In many parts of the US, the underground infrastructure is more than 150 years old. In other parts of the world, the facilities are even older. Although underground facilities were designed to provide reliable service, many of the buried pipes we rely on today are well past their intended design life.
Additionally, growing populations and a cultural shift to live inside metropolitan areas have increased the demand on our vital infrastructure and raised the stress on existing systems to meet the demand.
The solution seems simple: refurbish and rebuild. Yet, the American Water Works Association (AWWA) estimates that it could cost one trillion dollars to repair and replace the water systems in the US – just one of the utility systems beneath our feet.
With these challenges in mind, it is time for owners, designers, engineers and surveyors to have a paradigm shift in the way we map, locate and design projects to mitigate the financial risks and project delays when building projects in urban environments. Fortunately, with the latest advancements in subsurface utility engineering (SUE) and mapping (SUM), we can.
In recent years, the DGT team has been working to advance mobile mapping systems to integrates above- and below-ground remote sensing systems into a single, street and highway-ready mapping platform.
The system we’ve developed and tested, with our partners at SITECO and Sensors & Software, allows for the simultaneous roadway speed data collection using mobile lidar and Ground Penetrating Radar (GPR) with multiple antennas and different frequencies. It is mountable on a vehicle and collects both data sets at posted speed limits up to 65 mph, enabling professionals working in energy, transportation and asset owners to capture high-quality geospatial data without disrupting public life in urban areas. A key feature of the system is the ability to add other remote sensing technologies such as thermal imaging, road imaging systems and road profilers.
The system significantly cuts survey time, but also creates a safer work environment. On average, a work zone crash occurs every 5.4 minutes, with 70% resulting in property damage and 26% resulting in injury. With the mobile road scanner, there is no need to have crew members standing in live traffic, at risk of injury or death.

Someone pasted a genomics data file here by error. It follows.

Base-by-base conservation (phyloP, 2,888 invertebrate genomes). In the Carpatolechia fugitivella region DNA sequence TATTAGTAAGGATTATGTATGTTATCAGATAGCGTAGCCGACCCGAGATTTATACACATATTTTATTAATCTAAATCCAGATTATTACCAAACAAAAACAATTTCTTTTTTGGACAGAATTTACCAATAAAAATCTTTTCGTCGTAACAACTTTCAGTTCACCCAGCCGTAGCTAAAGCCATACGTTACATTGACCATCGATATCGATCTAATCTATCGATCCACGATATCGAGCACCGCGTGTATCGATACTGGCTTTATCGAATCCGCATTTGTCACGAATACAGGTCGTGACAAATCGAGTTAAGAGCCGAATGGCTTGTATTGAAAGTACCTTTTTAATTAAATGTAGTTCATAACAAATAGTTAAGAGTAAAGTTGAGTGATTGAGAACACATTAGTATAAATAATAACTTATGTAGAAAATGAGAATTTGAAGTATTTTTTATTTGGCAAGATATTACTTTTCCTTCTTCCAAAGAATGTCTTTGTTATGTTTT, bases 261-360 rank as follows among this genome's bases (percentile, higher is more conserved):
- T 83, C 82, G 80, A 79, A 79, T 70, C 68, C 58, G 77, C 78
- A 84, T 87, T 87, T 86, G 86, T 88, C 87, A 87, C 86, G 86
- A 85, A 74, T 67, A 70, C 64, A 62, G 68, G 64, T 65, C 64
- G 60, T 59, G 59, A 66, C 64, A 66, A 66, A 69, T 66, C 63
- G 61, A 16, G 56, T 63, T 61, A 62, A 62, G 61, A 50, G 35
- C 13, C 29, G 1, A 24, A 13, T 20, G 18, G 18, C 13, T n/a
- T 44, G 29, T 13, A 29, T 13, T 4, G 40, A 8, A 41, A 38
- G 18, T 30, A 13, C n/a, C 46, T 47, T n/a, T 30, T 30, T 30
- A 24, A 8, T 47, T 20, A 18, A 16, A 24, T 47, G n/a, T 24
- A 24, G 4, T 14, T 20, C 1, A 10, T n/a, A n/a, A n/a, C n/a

With our system, improved data acquisition leads to improved data processing. DGT Associates’ SUM team, led by Director of Subsurface Utility Mapping, Michael Twohig, has focused on mapping the data collected in useful, digestible visualizations and analysis for designers.
“The value lies in the mapping,” said Twohig at a recent presentation of the system’s results at the SPAR 3D conference and expo. “In these early projects stages, design and development professionals need data they can immediately use.”
DGT packages the information not only into computer-aided design (CAD) files, but also into the more robust Geographic Information Systems (GIS) files that allow for deeper analysis and integration with non-spatial information. Interacting with GIS models, designers are able to mitigate risk by identifying potential conflicts with underground utilities, integrating costs and schedule, and forecasting future conditions.
By improving data acquisition and data processing, our goal is to create a viable workflow for mass data collection and virtual data analysis in a safe office environment for design and development professionals. Site investigations and recommendations can now be delivered in a matter of hours and days, not weeks and months.
Owners and engineers armed with more comprehensive data and actionable analysis at faster speeds can make more accurate design decisions for budgets, schedules and mitigating subsurface conflicts. With better-informed decisions, we can avoid situations like Sydney and LA.